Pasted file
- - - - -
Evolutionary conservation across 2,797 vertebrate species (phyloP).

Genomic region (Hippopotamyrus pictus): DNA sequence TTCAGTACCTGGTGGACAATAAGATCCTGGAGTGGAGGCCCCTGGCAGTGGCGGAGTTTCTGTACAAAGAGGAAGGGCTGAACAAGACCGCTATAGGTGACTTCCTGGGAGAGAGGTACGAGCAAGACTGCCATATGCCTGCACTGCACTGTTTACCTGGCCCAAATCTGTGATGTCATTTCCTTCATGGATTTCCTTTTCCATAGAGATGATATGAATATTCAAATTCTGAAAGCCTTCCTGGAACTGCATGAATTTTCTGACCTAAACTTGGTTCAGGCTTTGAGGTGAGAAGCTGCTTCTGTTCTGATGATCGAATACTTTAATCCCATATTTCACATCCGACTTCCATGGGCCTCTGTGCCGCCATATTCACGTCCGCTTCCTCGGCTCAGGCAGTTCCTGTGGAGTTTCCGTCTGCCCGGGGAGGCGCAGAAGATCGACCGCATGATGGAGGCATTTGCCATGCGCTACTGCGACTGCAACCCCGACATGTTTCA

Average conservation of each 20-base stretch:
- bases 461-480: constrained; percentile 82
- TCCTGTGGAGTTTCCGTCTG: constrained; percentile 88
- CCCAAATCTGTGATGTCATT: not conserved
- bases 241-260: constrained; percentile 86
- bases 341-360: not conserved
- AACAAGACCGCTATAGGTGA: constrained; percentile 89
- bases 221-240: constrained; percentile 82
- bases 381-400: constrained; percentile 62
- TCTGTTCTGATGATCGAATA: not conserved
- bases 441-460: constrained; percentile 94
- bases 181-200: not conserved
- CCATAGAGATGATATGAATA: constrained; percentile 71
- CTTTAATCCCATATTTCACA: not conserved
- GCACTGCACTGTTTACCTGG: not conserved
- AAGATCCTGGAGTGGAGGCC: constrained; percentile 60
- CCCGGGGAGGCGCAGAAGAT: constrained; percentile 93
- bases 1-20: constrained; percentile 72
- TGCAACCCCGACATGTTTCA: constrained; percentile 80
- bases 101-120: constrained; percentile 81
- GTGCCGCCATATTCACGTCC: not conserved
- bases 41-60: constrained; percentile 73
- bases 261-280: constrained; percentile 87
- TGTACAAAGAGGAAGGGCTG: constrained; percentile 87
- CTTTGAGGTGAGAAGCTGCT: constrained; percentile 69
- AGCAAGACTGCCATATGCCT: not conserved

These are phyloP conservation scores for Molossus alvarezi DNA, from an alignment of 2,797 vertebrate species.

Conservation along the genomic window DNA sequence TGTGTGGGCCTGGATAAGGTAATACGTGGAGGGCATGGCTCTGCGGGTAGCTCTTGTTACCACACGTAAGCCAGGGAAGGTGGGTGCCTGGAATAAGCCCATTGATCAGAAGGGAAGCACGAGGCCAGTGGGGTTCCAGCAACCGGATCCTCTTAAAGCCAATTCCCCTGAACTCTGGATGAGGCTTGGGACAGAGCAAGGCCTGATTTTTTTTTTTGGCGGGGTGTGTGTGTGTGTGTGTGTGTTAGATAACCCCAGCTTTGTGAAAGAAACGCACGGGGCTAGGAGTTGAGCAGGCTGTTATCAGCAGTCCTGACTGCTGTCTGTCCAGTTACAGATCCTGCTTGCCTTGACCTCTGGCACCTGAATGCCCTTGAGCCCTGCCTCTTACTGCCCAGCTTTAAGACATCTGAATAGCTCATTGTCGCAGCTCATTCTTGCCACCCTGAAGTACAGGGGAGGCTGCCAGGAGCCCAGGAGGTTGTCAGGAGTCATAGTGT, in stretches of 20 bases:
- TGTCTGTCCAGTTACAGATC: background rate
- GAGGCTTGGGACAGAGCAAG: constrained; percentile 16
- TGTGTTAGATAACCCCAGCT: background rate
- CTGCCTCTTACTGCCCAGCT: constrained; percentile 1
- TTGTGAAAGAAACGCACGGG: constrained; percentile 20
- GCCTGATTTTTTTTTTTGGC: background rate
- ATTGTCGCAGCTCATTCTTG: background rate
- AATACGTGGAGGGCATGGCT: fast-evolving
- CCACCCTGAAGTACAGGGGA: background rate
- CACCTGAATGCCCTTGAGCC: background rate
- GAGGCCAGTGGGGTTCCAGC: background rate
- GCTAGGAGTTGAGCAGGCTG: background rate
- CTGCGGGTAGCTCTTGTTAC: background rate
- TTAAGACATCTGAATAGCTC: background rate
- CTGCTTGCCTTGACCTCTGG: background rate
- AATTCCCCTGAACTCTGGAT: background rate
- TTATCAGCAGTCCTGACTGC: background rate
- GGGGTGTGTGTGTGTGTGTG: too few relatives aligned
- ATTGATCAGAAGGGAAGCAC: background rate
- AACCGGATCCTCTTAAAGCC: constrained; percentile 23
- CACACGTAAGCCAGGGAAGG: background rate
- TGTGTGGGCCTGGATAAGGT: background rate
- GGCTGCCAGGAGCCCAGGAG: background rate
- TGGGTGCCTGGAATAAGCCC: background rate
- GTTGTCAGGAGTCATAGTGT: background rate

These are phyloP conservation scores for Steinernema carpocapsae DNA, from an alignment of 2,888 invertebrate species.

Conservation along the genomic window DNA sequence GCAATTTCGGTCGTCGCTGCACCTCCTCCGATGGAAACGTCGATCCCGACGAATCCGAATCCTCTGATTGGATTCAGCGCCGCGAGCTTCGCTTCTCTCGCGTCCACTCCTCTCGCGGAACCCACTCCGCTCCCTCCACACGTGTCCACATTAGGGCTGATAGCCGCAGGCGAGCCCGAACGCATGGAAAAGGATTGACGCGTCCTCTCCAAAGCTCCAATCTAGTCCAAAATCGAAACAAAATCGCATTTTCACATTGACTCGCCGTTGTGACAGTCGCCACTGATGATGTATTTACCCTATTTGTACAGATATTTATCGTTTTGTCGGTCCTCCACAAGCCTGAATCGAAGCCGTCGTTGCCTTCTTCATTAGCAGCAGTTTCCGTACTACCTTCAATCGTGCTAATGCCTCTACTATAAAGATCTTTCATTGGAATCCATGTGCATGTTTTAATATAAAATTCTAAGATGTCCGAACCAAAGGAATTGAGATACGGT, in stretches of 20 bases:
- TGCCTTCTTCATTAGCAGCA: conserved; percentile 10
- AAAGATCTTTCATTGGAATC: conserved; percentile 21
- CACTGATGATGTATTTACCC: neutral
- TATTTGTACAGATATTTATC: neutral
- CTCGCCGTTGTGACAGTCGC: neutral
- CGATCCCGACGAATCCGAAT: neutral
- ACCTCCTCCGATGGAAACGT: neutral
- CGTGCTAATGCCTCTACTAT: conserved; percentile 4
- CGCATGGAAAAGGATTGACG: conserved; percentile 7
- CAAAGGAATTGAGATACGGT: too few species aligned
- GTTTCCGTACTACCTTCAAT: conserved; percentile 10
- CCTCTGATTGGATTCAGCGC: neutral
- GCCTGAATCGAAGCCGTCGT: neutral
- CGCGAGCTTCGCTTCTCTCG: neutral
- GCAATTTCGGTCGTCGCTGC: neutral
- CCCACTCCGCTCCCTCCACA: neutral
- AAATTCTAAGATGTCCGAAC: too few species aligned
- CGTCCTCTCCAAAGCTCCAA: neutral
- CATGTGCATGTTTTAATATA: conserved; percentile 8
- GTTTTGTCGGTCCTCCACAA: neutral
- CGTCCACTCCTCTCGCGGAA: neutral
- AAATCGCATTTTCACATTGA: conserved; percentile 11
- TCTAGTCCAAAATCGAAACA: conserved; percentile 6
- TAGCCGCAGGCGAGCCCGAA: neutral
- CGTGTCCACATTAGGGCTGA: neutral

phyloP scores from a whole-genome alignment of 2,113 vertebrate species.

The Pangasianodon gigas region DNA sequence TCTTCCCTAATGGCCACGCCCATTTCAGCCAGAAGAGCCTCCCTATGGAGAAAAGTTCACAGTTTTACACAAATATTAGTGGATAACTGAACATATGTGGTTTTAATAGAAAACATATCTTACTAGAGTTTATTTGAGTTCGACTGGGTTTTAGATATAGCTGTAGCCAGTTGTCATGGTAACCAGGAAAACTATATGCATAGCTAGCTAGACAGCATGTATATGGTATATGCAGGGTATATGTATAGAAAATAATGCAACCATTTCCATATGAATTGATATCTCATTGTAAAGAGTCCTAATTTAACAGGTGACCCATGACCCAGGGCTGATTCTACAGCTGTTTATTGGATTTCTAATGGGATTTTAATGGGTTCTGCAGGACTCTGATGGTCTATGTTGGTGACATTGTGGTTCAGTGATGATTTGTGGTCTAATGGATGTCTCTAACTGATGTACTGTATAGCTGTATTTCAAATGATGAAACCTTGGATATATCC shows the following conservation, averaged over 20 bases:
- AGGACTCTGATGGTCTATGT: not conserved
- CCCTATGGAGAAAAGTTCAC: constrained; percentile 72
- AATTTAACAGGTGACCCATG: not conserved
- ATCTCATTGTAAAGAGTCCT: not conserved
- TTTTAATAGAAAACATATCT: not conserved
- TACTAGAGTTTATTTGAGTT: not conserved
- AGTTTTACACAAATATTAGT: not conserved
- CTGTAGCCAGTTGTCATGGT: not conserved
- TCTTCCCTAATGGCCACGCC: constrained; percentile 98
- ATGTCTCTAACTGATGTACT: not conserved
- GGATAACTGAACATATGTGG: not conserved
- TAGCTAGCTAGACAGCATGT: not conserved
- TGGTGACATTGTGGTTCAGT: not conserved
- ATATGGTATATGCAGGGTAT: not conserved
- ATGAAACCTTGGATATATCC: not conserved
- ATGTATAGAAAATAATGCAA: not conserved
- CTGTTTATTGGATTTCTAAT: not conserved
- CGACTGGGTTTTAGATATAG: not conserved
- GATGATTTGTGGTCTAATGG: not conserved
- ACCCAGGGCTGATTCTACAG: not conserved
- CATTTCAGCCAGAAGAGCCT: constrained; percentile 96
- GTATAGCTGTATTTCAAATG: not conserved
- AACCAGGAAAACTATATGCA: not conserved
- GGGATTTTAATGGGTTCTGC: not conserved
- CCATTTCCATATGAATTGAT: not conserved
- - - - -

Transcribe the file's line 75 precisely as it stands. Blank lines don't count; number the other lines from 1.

- CGTCCTCTCCAAAGCTCCAA: neutral